Looking at both sides of the coin being tossed here, I a) would agree, as Peterk notes in his response, that the original idea of having library experience before entering a Master's level program is a solid one, and b) have done and will continue to do anything I can to support efforts to connect students with libraries through formal internships. Employment within a library at any level certainly provides a good grounding for prospective MLIS candidates, and volunteer work can provide a (somewhat limited) view of how libraries work--depends, of course, on how effectively libraries match volunteers with meaningful assignments and provide appropriate levels of support and supervision (a topic for an entirely different discussion). It's also worth noting that some programs, including the one from which I graduated at the University of North Texas, do require a practicum, internship, or "analogous experience"--please see the University's brief summary included in a list of ALA-accredited libraries at http://www.rbms.info/committees/membership_and_professional/educational_opportunities/directory.shtml. It remains true that a) a University's internship requirement needs to be accompanied by collaborations between university library representatives to make those internships available, b) that internships can offer much more rewarding and substantial project experience than volunteer opportunities typically offer, and c) we're not yet at the point where the number of internships available matches the potential demand for them. But it doesn't mean we should't try to reach that goal.

Anonymous said...

Peterk, I agree with you that many have missed the point of the blog post. However, I disagree with the idea that no library or repository would turn down a volunteer; it has happened to me several times because they didn't have the time or money to invest in training someone. Even as a library student, I am finding it difficult to get practical experience. I am in the same program that Kathy just finished, and I fully support the fieldwork requirement in theory. However, I have been having a difficult time setting something up because I live in a rural area. I was able to spend the summer doing a paid internship in another city, but of course was not able to get credit for that because it was a paid opportunity. So what do I do? I am going to have to commute 6 hours a day, twice a week for 15 weeks in order to fulfill the requirement in the closest major city. If I were working full-time, this would be impossible and I'd be unable to fulfill the requirement and get the degree. I guess I'm "lucky" to be unemployed.

It's one thing to ask someone to bend over backwards to get practical experience once they're enrolled in a program, but what are the chances that someone in my situation who didn't have the MLIS on their resume or the backing of their unversity would be able to get any decent internship experience? Of course, people should research the profession before enrolling in school and try to get any practical experience they can. But that's just common sense, and is true with any professional endeavor or academic program. Making an internship a *prerequisite* to the MLIS degree would likely be prohibitive in many cases where potential students don't have access to interhships or volunteer opportunities, whether that be for geographical, financial or other reasons. Students should be allowed to use the degree to better their situation without having to worry about being shut out because they don't have access to the right opportunities from the outset. Geographical or financial barriers should not stand in the way of enrollment in a master's program, especially when the cost of tuition is prohibitive to so many people to begin with.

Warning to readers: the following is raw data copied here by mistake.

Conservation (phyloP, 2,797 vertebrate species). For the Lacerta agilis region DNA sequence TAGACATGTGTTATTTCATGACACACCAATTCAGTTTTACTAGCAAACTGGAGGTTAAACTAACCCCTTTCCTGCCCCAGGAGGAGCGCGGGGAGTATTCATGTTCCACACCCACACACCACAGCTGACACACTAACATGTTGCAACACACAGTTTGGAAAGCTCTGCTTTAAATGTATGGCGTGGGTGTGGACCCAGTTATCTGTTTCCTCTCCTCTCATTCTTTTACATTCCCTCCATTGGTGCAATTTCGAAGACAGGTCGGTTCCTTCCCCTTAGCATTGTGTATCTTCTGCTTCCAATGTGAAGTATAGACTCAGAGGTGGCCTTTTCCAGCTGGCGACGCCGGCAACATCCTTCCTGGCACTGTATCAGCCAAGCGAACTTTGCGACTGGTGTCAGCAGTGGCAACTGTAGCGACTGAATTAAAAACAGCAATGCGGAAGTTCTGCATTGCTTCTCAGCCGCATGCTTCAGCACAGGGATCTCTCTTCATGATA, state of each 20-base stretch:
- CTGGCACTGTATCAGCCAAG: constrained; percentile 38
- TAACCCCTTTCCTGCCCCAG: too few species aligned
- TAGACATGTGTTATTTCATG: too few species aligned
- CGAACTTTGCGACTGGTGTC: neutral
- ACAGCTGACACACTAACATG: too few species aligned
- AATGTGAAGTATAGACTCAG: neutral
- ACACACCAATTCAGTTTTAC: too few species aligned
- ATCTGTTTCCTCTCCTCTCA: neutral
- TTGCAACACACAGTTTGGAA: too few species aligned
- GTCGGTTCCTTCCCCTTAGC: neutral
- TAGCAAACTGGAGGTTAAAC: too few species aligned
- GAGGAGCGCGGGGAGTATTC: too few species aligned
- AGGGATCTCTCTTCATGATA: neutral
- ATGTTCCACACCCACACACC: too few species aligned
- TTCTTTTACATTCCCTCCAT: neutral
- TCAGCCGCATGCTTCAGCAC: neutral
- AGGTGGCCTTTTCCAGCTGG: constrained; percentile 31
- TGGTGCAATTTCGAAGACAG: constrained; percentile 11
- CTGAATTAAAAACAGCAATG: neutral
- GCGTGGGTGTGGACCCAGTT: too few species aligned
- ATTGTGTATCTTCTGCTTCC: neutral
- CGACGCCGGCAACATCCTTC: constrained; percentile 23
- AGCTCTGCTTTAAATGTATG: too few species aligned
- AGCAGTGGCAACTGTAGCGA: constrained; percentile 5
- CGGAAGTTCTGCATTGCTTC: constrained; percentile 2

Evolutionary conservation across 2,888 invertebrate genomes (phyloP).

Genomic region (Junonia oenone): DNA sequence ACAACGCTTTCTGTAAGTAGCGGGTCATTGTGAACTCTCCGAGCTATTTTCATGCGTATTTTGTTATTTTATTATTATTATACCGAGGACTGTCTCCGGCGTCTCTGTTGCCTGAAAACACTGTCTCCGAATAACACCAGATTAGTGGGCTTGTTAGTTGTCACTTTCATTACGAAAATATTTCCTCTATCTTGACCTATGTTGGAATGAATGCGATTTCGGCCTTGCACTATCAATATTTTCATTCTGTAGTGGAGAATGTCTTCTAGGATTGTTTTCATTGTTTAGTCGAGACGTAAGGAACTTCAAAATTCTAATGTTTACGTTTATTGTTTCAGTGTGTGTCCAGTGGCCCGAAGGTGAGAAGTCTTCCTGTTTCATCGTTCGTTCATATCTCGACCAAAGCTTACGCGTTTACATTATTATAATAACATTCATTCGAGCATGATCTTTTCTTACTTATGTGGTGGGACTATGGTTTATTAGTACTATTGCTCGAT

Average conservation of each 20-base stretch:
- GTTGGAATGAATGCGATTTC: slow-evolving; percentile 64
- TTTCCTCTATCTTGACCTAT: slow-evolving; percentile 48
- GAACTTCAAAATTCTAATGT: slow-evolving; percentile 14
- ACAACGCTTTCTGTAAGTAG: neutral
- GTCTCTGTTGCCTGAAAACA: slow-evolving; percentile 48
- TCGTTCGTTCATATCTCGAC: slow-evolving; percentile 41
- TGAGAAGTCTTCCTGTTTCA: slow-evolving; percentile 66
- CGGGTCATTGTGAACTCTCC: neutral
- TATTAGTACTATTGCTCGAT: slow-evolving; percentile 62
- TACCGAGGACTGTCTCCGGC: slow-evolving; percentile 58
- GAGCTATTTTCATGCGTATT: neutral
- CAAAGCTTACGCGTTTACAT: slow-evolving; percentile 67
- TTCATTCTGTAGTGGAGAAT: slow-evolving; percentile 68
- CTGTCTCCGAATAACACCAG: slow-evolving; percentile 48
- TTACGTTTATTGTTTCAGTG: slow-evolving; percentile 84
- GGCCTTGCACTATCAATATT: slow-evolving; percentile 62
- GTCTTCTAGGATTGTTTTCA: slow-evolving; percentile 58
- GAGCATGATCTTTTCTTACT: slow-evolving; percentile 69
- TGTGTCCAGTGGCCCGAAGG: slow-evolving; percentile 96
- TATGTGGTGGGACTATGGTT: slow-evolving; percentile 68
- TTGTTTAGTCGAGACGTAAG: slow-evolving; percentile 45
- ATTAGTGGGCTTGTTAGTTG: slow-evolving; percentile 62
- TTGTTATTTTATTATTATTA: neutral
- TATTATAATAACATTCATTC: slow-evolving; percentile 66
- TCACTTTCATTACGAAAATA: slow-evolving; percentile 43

Rafiq said...

It's an interesting debate. In Pakistan, although the first library training was started in 1915 by Asa Don Dickinson at University of the Punjab, Lahore when he was appointed to organize the library of the University of the Punjab, Lahroe. He also wrote a wonderful text titled as "The Punjab Library Primer" for the students of the first class of Library science education. The course was organized on the basis of Melvil Dewey's pattern. In comtemporary days, librarys chools in Pakistan ofer two years degree program called MLIS and internship is usually happened at the end of the course work. Its almost 8 week long internship. But thats interesting to do it before starting actual internship work. Unfortunately, the profession of librarianship is not very much developed in the country. And the increased number of library graudates find hard to get the jobs. Majority of cases, librairanship is not the first choice of profession. Hence, it may be the hard for the library schools to implement the internship at beginning. There is a common threat they feel that this type of internship may repel the students.

Vanessa said...

This is an interesting thought, and one which I think applies to many, many fields of study. I actually started out working in the IT field and was looking for a change. I took a temporary position at a small archive that was looking for somebody with a technical background (a lot of digitization was happening). It was because of this position that I realized how much I enjoyed working in an archive and this was the career I had really been looking for but didn't know even existed in my community.

Since that position I have discovered how many archives are around my small city and became involved in the local Archive Association, taking small grant-based jobs and educating myself as much as possible in this field (Going back to school full-time for me right now isn't an option but I have certainly looked into it). I wish I did it much earlier. I spent so much time getting an education I never really knew if it was the right thing for me until I finally started actually working. And by then I felt I'd invested so much time and money on that field I couldn't really turn back. Working in a field in any capacity really helps in educating yourself. Even if you aren't doing the nitty gritty work yourself you see how things are done and how others handle it. You also are in a position to ask questions to people who can give you very concrete answers about the job.